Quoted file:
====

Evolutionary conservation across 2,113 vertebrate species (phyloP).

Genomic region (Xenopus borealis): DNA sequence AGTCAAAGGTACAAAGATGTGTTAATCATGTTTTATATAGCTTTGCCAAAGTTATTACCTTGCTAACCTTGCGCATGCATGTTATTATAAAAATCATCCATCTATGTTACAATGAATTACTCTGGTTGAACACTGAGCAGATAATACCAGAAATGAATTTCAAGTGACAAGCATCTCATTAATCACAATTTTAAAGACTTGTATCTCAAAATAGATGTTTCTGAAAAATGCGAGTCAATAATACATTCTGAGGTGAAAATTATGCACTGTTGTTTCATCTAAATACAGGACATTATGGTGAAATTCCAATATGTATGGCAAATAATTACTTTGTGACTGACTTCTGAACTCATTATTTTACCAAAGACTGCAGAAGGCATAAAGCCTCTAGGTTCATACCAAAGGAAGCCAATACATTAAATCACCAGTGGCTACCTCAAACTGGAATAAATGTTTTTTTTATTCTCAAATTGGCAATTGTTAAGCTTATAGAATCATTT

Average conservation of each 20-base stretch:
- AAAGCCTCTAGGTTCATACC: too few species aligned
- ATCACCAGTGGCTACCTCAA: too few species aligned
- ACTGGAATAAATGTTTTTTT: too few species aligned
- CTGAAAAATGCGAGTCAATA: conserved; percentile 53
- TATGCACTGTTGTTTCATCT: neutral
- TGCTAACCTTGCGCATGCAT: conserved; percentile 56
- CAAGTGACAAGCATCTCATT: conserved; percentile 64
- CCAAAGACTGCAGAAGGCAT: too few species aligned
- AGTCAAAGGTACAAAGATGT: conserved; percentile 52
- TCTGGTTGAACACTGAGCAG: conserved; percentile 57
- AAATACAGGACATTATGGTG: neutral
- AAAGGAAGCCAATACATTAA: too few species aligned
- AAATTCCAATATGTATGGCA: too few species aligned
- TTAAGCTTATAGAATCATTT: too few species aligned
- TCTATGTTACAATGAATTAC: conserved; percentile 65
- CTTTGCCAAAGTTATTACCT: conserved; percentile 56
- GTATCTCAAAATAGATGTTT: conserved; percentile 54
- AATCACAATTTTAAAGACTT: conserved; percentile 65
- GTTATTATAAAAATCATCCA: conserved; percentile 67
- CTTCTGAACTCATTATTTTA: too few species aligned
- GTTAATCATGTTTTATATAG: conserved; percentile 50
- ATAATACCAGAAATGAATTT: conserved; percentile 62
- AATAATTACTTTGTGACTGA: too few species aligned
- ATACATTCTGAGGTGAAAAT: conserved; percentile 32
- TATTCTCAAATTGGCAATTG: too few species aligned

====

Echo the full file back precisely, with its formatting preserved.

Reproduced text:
Evolutionary conservation across 2,113 vertebrate species (phyloP).

Genomic region (Xenopus borealis): DNA sequence AGTCAAAGGTACAAAGATGTGTTAATCATGTTTTATATAGCTTTGCCAAAGTTATTACCTTGCTAACCTTGCGCATGCATGTTATTATAAAAATCATCCATCTATGTTACAATGAATTACTCTGGTTGAACACTGAGCAGATAATACCAGAAATGAATTTCAAGTGACAAGCATCTCATTAATCACAATTTTAAAGACTTGTATCTCAAAATAGATGTTTCTGAAAAATGCGAGTCAATAATACATTCTGAGGTGAAAATTATGCACTGTTGTTTCATCTAAATACAGGACATTATGGTGAAATTCCAATATGTATGGCAAATAATTACTTTGTGACTGACTTCTGAACTCATTATTTTACCAAAGACTGCAGAAGGCATAAAGCCTCTAGGTTCATACCAAAGGAAGCCAATACATTAAATCACCAGTGGCTACCTCAAACTGGAATAAATGTTTTTTTTATTCTCAAATTGGCAATTGTTAAGCTTATAGAATCATTT

Average conservation of each 20-base stretch:
- AAAGCCTCTAGGTTCATACC: too few species aligned
- ATCACCAGTGGCTACCTCAA: too few species aligned
- ACTGGAATAAATGTTTTTTT: too few species aligned
- CTGAAAAATGCGAGTCAATA: conserved; percentile 53
- TATGCACTGTTGTTTCATCT: neutral
- TGCTAACCTTGCGCATGCAT: conserved; percentile 56
- CAAGTGACAAGCATCTCATT: conserved; percentile 64
- CCAAAGACTGCAGAAGGCAT: too few species aligned
- AGTCAAAGGTACAAAGATGT: conserved; percentile 52
- TCTGGTTGAACACTGAGCAG: conserved; percentile 57
- AAATACAGGACATTATGGTG: neutral
- AAAGGAAGCCAATACATTAA: too few species aligned
- AAATTCCAATATGTATGGCA: too few species aligned
- TTAAGCTTATAGAATCATTT: too few species aligned
- TCTATGTTACAATGAATTAC: conserved; percentile 65
- CTTTGCCAAAGTTATTACCT: conserved; percentile 56
- GTATCTCAAAATAGATGTTT: conserved; percentile 54
- AATCACAATTTTAAAGACTT: conserved; percentile 65
- GTTATTATAAAAATCATCCA: conserved; percentile 67
- CTTCTGAACTCATTATTTTA: too few species aligned
- GTTAATCATGTTTTATATAG: conserved; percentile 50
- ATAATACCAGAAATGAATTT: conserved; percentile 62
- AATAATTACTTTGTGACTGA: too few species aligned
- ATACATTCTGAGGTGAAAAT: conserved; percentile 32
- TATTCTCAAATTGGCAATTG: too few species aligned